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Insect Stowaways Have Nowhere to Go Thanks to New Standards

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May 15, 2014 05:26 PM EDT
Asian Longhorn Beetle
New international standards for international trade packaging are significantly slowing the rate at which "stowaway" insects find their way into the United States, protecting tenuous ecosystems, a new study suggests. (Photo : Flickr: U.S. Fish and Wildlife Service Headquarters)

New international standards for international trade packaging are significantly slowing the rate at which "stowaway" insects find their way into the United States, protecting tenuous ecosystems, a new study suggests.

Invasive wood boring insects have long been a problem for the US. Hitching a ride in untreated wood crates, pallets, and even fire wood, these insects show up in America to wreak havoc on native plant-life. The Asian gypsy moth and longhorn beetle in particular have become infamous in the US, with the Environmental Protection Agency (EPA) and the United States Department of Agriculture (USDA) taking desperate and costly measures to limit their spread.

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The USDA's Northern Research Station issued a report in 2011 estimating that invasive wood boring insects "cause the largest economic impacts by annually inducing nearly $1.7 billion in local government expenditures for tree removal and replacement and approximately $830 million in lost residential property values."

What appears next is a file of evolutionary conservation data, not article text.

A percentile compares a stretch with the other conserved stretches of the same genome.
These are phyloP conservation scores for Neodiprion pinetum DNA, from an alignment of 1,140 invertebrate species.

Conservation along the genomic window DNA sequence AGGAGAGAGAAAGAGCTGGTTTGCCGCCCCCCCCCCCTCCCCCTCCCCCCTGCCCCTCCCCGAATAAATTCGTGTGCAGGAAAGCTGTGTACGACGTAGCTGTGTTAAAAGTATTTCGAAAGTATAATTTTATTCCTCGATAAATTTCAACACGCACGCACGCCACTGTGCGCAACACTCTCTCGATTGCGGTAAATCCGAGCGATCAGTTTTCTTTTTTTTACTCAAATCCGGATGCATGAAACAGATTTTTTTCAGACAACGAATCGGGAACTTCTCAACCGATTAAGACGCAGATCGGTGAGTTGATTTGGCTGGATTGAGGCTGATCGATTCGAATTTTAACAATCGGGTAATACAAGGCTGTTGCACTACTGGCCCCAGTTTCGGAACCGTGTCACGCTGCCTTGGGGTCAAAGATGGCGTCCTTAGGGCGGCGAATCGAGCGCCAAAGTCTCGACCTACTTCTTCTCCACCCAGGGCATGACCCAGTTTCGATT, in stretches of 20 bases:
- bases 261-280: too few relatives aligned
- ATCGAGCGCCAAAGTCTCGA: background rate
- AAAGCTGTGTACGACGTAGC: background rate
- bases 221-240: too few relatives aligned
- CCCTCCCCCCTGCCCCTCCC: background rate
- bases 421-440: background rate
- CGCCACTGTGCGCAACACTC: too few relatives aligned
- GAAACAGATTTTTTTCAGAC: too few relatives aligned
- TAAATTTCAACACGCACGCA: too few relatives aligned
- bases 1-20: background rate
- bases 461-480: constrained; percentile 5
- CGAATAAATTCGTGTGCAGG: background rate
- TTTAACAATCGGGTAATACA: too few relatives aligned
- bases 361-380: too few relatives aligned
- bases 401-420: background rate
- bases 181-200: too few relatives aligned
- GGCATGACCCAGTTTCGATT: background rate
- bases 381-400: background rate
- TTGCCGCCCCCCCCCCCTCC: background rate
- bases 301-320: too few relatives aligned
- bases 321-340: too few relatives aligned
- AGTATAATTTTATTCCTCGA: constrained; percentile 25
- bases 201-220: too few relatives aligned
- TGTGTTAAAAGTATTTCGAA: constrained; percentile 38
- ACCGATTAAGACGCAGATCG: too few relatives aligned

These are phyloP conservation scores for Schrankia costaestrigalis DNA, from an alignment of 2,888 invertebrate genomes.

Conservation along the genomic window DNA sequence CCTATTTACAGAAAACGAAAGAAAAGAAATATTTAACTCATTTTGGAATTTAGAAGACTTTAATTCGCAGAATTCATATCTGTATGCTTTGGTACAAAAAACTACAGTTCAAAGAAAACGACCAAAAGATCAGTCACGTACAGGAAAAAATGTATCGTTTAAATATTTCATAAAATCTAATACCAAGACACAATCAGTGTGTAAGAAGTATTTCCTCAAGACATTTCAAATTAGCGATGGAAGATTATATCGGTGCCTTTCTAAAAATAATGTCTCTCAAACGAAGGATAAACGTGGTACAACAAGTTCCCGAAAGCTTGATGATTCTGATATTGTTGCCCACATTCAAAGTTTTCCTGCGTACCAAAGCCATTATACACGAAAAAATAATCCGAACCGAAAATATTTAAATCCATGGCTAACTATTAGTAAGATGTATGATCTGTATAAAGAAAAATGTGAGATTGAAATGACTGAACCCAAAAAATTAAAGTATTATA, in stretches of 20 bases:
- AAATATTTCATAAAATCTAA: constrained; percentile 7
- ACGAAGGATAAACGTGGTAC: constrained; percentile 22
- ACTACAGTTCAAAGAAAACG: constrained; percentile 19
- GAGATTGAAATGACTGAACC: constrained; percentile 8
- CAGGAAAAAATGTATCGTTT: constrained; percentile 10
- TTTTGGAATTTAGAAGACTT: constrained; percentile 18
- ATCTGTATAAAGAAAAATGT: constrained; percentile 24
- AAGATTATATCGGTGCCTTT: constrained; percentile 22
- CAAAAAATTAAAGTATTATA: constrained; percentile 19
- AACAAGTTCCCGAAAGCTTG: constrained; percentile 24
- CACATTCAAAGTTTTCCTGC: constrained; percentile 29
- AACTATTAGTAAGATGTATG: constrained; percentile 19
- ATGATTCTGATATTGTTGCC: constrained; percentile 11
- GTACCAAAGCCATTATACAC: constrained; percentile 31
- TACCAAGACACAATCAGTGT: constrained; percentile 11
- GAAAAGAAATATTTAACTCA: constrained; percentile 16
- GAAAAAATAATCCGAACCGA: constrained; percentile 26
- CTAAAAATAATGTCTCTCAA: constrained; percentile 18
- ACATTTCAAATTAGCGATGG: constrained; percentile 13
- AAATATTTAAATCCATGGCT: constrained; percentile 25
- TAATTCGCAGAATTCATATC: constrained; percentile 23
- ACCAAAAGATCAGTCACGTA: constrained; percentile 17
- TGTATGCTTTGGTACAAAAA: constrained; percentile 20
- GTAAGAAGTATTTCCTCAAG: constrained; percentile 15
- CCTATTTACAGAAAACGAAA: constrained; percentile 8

However, a new study published in PLoS One, has revealed that a change in international standards for wood packaging material has resulted in a 52 percent drop in the infection rate of international imports entering the US.

According to an analysis conducted by researchers from the National Center for Ecological Analysis and Synthesis (NCEAS), the International Standards for Phytosanitary Measures No. 15 (ISPM 15) has led to reduced infection rate in all of the 78 countries that implemented the measures as of October 2013.

Using Data from the USDA Animal and Plant Health Inspection Service (APHIS), researchers compared packaging infestation rates from 2 years prior to U.S. implementation of the new international standards (between 2005 and 2006) and infestation rates in the first 4 years after the standards were implemented.

They were happy to find that the ISPM 15 was more than 50 percent effective. However, author of the study Robert Hack argues that these numbers could be even higher.

"It is also important to remember that ISPM15 is not static. Several changes have been made since the first version of ISPM15 was published in 2002, and more changes will likely follow," he wrote

According to Hack, each change to the policy will maintain or even improve its effectiveness, potentially improving future data and further protecting the US ecosystem.

The study was published in PLoS One on May 14.

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